Roger Highfield, Director of External Affairs, reveals a remarkable new exhibition opening in 2014.
A landmark exhibition of the Russian vision and technological ingenuity that launched the space age is to be the centrepiece of the largest ever festival of Russian and British culture.
Under the working title of ‘Russia’s Space Quest’, the Science Museum exhibition will bring unknown stories of space endeavour to life through a unique collection of space artefacts, many of which have never before been seen either outside Russia or in public.
The exhibition will be the headline attraction of the 2014 UK-Russia Year of Culture, a year-long programme of events that will celebrate the rich cultural heritage of both countries, according to the British Council and Russian Ministry of Foreign Affairs.
Olga Golodets, the Deputy Prime Minister for Social Affairs of the Russian Federation, said the year of culture ‘will lay a solid foundation for long-term cooperation in the future in various areas.” Rt Hon. the Baroness D’Souza, Lord Speaker, said it was a delight to launch the initiative.
At a launch event in the museum, Ed Vaizey, UK minister for culture, stressed the importance of the year for UK-Russia relations and said it would be a “flow of ideas”. This point was echoed by Mikhail Shvydkoy, President Putin’s special envoy for international cultural cooperation, who hoped the project would create “new trust” between the two countries.
Paul de Quincey, director of the British Council in Russia, also announced BP as the first UK Founder Sponsor, represented by Peter Charow, VP of BP Russia.
Among the star objects on display in Russia’s Space Quest will be cosmonaut-flown spacecraft, pioneering rocket engines, space suits and other life support systems. There will also be examples of the personal and poignant – memorabilia belonging to some of the biggest names in spaceflight.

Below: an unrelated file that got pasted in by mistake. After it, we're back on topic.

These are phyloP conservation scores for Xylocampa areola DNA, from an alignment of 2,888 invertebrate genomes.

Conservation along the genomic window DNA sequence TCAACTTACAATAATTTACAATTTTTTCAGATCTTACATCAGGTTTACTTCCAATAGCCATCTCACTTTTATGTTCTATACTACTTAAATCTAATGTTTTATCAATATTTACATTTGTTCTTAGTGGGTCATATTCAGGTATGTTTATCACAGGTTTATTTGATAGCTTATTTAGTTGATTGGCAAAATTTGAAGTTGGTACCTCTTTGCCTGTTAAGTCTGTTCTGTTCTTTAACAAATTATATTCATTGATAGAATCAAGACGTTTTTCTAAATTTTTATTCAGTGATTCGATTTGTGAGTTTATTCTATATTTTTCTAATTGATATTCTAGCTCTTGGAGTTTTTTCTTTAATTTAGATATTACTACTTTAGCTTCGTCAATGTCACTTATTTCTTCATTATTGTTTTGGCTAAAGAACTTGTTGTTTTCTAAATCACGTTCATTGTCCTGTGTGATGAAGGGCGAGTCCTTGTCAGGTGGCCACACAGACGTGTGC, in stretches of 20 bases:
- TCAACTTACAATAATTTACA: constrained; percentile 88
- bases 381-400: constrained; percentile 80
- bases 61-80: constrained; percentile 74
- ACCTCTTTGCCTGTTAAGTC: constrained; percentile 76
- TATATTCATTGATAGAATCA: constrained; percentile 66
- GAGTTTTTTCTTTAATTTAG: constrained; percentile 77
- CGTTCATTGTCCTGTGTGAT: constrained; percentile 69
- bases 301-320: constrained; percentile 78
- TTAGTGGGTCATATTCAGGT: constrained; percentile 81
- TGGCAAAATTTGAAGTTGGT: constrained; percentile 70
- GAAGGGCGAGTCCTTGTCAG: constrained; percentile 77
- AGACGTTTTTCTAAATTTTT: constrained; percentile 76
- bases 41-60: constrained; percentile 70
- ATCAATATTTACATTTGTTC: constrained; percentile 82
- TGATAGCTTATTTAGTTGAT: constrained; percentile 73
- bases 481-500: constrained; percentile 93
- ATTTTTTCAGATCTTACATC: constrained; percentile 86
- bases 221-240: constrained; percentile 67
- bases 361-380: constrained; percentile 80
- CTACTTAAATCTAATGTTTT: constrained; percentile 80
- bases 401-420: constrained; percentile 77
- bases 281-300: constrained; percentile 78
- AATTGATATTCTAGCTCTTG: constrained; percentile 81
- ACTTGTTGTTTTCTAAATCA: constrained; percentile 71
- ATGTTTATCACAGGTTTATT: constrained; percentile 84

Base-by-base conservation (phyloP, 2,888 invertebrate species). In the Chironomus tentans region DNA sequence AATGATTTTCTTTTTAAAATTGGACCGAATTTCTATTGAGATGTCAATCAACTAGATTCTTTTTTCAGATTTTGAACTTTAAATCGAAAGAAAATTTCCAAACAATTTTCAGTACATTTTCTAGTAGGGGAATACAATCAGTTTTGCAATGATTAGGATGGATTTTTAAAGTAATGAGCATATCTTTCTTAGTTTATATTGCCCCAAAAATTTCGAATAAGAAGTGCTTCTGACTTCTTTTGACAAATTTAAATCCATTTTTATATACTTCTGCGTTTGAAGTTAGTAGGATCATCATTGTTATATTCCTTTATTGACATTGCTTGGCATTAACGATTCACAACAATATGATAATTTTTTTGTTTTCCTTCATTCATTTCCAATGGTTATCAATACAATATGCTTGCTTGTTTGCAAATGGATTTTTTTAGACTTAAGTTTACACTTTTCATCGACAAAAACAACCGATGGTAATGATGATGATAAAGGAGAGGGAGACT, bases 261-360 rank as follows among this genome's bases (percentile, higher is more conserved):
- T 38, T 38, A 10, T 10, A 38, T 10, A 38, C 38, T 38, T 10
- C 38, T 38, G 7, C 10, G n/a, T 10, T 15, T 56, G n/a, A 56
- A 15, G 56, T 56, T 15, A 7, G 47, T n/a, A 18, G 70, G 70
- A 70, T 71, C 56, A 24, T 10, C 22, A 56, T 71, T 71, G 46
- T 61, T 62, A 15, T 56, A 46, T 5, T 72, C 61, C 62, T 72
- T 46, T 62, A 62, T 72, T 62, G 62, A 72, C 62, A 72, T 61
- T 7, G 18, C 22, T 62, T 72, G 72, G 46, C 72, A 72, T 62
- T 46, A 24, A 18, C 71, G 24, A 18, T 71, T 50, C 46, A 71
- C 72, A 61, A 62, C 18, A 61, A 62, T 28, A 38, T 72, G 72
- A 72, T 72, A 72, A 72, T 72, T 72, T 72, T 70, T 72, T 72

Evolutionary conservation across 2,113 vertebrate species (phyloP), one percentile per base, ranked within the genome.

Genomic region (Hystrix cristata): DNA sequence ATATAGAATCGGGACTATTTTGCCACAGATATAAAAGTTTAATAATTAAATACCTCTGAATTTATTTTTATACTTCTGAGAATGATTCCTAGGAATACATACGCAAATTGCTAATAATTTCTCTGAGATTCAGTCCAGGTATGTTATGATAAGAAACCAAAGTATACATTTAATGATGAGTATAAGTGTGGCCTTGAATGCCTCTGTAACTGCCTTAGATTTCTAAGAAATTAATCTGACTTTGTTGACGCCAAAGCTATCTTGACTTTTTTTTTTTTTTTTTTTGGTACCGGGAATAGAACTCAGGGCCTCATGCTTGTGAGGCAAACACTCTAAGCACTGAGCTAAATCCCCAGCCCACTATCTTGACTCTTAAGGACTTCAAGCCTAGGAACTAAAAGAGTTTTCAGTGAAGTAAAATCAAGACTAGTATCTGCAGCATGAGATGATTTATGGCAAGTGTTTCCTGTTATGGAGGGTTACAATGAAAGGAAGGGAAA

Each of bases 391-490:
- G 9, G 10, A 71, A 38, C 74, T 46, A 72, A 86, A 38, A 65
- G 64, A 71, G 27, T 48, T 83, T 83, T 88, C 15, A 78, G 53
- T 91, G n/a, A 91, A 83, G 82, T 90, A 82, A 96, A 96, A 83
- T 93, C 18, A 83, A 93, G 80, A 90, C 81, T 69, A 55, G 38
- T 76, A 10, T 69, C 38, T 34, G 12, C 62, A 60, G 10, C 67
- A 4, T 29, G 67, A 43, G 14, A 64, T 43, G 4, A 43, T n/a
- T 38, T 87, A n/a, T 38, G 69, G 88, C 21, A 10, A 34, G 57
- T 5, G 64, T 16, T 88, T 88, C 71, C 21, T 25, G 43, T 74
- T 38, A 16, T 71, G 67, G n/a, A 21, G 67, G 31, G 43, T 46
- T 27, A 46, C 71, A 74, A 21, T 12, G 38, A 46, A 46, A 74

The director of the Science Museum, Ian Blatchford, said such an exhibition, the equivalent in impact of the British Museum’s landmark Tutankhamen exhibition, had been a dream of Deputy Keeper, Doug Millard, for more than two decades.
‘Russia’s Space Quest’, which is being led by curators Doug Millard and Natalia Sidlina, represents a major collaboration between the Moscow State Memorial Museum of Cosmonautics and the Federal Space Agency, Roscosmos, and draws on the support of many institutions and individuals in the UK and Russia.
Mr Blatchford said that it was important to have this exhibition to capture the excitement of the early years, while scientists, engineers and technicians from the Russian quest were still alive: “It is imperative that we do this exhibition now, before their stories are lost – as that would be a terrible blow.”
‘Russia’s Space Quest’ will also explore the science and technology of Russian space travel in its cultural and spiritual context, revealing a deep rooted national yearning for space that was shaped by the turbulent early decades of the twentieth century.
The dream of the Cosmists became a reality between October and November 1957, when Sputnik and then Laika the space dog were launched, and 1961 when the rest of the world watched in astonishment as a Russian man became the first human to look down on our fragile blue world.
This week Intandem Films and Russia’s Kremlin Films joined the Russian Embassy to host a special screening in the Museum’s IMAX of the $10 million budgeted biopic Gagarin: First in Space.
The movie, directed by Pavel Parkhomenko, is produced by Oleg Kapanets and Igor Tolstunov and stars Yaroslav Zhalnin, Mikhail Pilippov and Viktor Proskurin.
The film dramatizes the story of how Yuri Gagarin was selected from over 3,000 fighter pilots across the USSR to take part in his country’s space program, that culminated in him blasting off in a Vostok rocket on April 12, 1961, after several failed unmanned launches.
The screening at the museum was hosted by the Russian Ambassador Alexander V Yakovenko, who praised Russia’s Space Quest as one of the most important cultural events staged and supported by the U.K. and his country, and attended by Culture Minister Maria Miller.
The biopic was introduced by Yuri Gagarin’s daughter, Elena Gagarin, who said the world changed forever after her father made the first manned flight into space.